My version has the relay on the motherboard conveniently located under the power supply plug-in board so that you can't troubleshoot it.
What does it take to pull the mother board out? The relay transistor is mounted so close to the board that you can't get to the pins.
My version has the plug-in board. The bottom does come off so you can get to the circuit side while it's operating. The circuitry did not change much with time, my plug-in card is basically the same circuit as the schematic posted. It sounds like you know all of the obvious things to check.

At least you have a schematic.

Mike.
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Old 27th November 2007, 01:21 AM   #17
d3imlay is offline d3imlay  United States
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I think my version is different because it doesn't appear to be very similar to the schematic that was posted. Also it appears that the bottom cover holds everything together which further impedes troubleshooting.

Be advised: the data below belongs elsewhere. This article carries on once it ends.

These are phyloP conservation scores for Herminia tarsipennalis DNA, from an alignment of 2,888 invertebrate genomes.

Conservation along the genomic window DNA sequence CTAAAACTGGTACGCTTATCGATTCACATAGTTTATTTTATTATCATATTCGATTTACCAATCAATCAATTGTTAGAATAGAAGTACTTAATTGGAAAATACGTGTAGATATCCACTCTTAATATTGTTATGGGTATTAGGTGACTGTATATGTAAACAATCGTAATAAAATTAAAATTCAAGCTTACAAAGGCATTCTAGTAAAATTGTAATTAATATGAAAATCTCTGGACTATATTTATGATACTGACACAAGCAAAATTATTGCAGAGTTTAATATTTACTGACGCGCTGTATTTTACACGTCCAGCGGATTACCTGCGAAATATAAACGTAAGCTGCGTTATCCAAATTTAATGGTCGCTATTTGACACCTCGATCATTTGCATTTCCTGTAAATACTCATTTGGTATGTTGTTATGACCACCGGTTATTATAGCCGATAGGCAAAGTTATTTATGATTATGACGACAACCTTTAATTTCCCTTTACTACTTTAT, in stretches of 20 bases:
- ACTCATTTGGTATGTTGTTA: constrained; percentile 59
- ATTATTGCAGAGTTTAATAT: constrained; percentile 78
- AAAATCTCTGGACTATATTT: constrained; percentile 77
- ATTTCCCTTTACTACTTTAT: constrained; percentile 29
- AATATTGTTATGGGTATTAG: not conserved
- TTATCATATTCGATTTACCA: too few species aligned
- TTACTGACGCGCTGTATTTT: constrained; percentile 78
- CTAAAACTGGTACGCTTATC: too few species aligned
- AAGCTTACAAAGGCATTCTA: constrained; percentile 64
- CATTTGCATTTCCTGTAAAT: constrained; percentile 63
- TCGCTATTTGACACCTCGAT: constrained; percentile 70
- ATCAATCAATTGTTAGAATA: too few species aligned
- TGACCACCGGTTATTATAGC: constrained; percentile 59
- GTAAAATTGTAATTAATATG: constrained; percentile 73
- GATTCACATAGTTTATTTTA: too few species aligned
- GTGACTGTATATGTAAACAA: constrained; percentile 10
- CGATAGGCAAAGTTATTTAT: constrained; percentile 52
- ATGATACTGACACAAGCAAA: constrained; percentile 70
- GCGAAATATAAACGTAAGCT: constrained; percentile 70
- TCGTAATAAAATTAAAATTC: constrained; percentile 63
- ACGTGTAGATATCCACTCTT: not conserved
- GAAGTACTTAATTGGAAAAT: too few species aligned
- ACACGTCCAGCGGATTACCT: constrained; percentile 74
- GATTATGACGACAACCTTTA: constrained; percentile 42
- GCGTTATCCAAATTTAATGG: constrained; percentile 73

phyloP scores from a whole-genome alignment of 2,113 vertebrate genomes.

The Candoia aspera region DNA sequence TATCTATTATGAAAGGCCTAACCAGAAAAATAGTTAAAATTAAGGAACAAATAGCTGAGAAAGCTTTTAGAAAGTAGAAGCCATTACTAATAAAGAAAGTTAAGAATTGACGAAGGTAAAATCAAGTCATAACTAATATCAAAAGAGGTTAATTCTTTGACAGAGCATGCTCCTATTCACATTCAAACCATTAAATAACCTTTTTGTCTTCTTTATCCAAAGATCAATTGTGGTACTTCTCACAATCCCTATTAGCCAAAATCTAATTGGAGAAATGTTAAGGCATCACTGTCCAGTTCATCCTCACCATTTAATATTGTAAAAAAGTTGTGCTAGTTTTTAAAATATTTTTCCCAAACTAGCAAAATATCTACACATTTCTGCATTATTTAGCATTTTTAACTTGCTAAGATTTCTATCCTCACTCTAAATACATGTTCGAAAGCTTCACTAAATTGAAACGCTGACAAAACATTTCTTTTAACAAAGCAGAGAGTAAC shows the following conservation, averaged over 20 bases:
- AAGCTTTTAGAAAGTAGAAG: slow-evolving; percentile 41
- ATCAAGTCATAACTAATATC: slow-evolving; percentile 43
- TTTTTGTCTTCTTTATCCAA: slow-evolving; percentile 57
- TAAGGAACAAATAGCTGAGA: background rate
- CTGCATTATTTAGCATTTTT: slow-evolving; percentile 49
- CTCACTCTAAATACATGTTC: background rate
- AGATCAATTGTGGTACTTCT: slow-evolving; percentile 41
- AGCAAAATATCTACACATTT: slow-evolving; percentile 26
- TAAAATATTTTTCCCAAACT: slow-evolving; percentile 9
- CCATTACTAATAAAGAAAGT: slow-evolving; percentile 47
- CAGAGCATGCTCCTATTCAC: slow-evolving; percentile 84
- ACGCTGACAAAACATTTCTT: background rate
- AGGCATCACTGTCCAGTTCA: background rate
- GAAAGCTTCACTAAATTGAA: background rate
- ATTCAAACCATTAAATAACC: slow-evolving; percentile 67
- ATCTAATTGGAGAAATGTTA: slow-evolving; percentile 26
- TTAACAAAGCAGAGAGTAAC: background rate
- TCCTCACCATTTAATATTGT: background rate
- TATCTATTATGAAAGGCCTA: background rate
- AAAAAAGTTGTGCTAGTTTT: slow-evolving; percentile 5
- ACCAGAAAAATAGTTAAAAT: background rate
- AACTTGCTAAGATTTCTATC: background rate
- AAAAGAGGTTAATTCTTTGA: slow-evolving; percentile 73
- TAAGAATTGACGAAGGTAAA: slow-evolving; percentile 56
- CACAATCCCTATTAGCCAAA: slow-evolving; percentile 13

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Old 27th November 2007, 01:50 AM   #18
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Quote:
Originally posted by d3imlay
I think my version is different because it doesn't appear to be very similar to the schematic that was posted. Also it appears that the bottom cover holds everything together which further impedes troubleshooting.

Hi,

There aren't that many variations so the only thing I can think is that you have a very early version. It might account for the simpler relay circuit. Are there version numbers silkscreened on the pcb's? 223,224 etc, no printing on the boards?